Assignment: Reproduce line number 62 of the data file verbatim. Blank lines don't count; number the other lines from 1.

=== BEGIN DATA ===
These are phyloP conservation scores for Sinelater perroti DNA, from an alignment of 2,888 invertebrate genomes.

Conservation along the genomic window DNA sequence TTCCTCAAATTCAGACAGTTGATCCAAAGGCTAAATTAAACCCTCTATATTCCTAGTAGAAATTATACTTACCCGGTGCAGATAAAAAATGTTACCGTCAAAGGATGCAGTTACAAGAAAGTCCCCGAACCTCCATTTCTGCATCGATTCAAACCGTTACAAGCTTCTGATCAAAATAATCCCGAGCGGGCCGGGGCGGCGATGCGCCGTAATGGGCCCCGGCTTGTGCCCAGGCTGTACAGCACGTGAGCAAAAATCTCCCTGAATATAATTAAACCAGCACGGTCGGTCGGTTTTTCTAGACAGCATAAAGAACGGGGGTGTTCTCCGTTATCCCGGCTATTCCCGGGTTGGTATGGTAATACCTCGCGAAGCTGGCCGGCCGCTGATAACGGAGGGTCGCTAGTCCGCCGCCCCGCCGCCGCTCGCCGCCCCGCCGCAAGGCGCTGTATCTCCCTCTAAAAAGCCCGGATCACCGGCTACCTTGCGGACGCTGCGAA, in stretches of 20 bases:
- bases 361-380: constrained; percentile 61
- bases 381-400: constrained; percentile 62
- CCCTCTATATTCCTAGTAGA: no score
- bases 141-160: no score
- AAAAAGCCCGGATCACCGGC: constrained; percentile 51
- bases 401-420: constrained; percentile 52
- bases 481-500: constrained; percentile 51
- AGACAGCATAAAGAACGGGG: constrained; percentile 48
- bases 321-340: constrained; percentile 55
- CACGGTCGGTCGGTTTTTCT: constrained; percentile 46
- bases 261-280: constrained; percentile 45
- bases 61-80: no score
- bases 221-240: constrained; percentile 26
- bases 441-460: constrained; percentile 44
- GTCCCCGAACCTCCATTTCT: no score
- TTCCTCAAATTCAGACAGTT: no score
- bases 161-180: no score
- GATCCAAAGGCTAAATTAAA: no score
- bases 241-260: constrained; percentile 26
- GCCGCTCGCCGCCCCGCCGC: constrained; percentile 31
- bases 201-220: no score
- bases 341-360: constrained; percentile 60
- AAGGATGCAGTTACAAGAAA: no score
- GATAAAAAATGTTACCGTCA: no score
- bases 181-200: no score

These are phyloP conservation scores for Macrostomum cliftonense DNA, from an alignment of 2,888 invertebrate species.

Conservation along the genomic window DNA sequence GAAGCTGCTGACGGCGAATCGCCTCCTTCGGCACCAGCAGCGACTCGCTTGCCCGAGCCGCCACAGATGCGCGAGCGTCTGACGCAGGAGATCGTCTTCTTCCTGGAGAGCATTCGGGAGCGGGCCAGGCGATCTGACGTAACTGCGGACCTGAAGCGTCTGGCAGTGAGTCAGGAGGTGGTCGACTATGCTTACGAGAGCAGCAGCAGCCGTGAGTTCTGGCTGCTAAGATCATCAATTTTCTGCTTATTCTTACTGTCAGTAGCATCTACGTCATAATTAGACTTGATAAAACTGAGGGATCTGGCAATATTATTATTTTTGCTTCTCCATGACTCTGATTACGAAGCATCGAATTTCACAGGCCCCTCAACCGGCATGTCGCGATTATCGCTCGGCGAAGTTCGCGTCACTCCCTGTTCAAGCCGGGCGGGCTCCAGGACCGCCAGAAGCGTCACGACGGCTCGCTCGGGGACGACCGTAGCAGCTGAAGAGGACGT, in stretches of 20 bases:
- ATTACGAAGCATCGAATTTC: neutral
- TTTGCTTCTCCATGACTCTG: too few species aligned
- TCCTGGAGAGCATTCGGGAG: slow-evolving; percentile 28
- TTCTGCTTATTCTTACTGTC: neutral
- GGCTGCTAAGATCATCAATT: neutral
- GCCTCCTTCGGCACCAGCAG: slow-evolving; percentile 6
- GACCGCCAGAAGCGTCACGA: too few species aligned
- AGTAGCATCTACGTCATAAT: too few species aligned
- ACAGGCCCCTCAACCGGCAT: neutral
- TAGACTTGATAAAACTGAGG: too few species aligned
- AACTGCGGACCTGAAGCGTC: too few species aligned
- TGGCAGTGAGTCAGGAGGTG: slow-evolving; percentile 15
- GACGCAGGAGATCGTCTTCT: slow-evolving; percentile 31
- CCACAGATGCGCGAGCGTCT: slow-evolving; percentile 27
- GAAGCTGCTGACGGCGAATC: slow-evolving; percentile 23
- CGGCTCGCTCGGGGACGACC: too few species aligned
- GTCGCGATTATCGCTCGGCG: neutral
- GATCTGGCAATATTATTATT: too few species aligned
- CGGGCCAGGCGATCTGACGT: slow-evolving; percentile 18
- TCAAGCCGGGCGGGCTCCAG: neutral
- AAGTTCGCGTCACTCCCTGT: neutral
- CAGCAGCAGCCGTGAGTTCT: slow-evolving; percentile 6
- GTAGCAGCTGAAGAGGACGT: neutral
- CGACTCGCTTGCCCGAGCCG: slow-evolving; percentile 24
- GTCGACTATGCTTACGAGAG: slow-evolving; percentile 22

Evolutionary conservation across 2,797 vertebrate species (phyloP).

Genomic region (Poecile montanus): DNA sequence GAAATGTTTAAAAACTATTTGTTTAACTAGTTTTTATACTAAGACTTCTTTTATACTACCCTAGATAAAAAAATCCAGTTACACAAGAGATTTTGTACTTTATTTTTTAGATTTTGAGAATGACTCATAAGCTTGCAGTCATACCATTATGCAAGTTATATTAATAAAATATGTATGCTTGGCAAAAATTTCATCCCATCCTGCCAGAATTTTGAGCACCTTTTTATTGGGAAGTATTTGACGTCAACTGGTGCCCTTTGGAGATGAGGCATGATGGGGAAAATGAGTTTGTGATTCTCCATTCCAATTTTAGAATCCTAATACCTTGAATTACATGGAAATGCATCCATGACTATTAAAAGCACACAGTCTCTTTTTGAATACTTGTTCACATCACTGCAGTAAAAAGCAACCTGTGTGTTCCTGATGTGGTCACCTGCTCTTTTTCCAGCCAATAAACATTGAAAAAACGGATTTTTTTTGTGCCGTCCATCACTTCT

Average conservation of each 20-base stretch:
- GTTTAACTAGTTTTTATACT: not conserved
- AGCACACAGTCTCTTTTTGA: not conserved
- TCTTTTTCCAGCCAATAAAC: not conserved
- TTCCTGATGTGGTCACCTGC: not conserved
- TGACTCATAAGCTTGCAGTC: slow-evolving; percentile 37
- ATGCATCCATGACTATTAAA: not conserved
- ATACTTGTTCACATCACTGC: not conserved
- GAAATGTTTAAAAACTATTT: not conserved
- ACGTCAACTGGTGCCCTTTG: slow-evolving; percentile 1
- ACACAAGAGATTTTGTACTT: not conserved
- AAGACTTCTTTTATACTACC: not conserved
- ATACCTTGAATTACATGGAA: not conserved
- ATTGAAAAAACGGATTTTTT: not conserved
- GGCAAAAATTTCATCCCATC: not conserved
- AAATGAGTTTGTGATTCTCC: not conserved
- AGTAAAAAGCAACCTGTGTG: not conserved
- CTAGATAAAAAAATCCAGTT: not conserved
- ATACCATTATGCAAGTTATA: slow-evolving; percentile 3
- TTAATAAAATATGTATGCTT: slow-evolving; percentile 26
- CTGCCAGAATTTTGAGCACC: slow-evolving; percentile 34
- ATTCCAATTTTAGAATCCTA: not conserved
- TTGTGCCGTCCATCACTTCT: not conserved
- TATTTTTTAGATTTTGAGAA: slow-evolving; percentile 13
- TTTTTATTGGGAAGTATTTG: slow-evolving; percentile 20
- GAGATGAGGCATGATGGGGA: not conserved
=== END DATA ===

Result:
- TGACTCATAAGCTTGCAGTC: slow-evolving; percentile 37